Proposal to Install Narcan Inside Red Line MBTA Stations

Harvard students Jay Garg and Sajeev Kohli have been working on the initiative for years, now pushing for naloxone to be publicly accessible.

NBC Universal, Inc.

Two Harvard students want to make T-stops in Cambridge, Massachusetts, safer for everyone by installing Narcan inside of Red Line MBTA stations.

“There’s a lot of people who are unhoused around here, there’s a lot of people that are kind of living their own walks of life, and there’s some intersection of that with substance use disorders,” explained Jay Garg, a Junior at Harvard and Policy Chair of The Harvard College Overdose Prevention and Education Students group.



Watch NBC10 Boston news for free, 24/7, wherever you are.


Get Boston local news, weather forecasts, lifestyle and entertainment stories to your inbox. Sign up for NBC Boston’s newsletters.

The goal would be to stop overdoses in their tracks.

“Unfortunately in public transit stations and particularly MBTA stations here there is no public access to naloxone, and that’s concerning because when we were doing research for this intervention we saw that almost 10% of overdoses in Cambridge occur in and around public transit stations,” said Sajeev Kohli, a Senior at Harvard.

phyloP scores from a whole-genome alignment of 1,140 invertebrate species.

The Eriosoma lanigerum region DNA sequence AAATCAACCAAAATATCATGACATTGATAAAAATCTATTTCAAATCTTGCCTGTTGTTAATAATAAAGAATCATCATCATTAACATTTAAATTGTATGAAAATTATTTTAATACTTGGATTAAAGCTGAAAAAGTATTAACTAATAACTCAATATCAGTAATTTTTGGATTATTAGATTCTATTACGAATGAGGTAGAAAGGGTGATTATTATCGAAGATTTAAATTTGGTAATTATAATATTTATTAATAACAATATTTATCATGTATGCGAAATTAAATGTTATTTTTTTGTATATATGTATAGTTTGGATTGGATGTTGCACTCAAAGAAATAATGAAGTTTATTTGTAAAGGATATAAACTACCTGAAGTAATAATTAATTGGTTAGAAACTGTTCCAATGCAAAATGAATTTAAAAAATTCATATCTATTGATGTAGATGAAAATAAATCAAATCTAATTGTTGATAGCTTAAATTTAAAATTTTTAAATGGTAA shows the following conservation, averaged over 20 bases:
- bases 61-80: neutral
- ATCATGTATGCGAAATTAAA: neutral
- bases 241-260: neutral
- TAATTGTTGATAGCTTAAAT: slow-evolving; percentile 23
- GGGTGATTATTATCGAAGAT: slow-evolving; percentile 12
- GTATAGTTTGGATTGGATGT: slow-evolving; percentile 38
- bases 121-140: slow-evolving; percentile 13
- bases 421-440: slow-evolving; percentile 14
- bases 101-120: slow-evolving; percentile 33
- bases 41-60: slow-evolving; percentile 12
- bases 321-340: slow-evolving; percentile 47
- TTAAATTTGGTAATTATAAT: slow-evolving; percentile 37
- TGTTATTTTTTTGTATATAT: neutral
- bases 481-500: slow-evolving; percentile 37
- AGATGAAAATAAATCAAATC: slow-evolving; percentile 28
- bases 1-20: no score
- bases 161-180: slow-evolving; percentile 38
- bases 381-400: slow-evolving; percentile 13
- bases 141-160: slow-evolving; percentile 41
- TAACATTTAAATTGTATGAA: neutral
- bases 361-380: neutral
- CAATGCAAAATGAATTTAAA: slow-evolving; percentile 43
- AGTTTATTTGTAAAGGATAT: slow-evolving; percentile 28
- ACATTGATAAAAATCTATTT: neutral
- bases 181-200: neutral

The duo has been working on the initiative for years, now pushing for naloxone to be publicly accessible.

“Right now it’s looking like we’d want three naloxboxes in the station, so one in a restroom where there’s a public restroom, and then one on the inbound platform and one on the outbound platform,” said Garg.

“It takes only 3-5 minutes for someone who’s experiencing an overdose to have irreparable brain damage, and so it’s so important to administer naloxone within 3 to 5 minutes to save someone’s life,” said Kohli.

The idea is now a bill sponsored by Sen. John Keenan D, which if passed, would allow for an 18-month pilot program.

“We’re asking that the MBTA provide a report to show how it works out and if it works as we suspect then we will be looking to expand it across the entire MBTA system,” Keenan told NBC10 Boston. “This is a way to at least prevent overdose deaths.”

According to the students, dozens of public health organizations and advocacy groups are supporting the legislation.

A hearing date has not yet been set.

“I think that there’s a real need for this and I think that this is going to have a positive impact so, I’m excited,” said Garg.

Ninety-one people in the U.S. die every day from opioid-related overdoses, but there’s a tool that can reverse the effects of an overdose that more and more law enforcement agencies and paramedics are now carrying with them as part of their standing operating protocol. It’s called Narcan, and here is what you need to know about what it is, how it works and how to use it.
Contact Us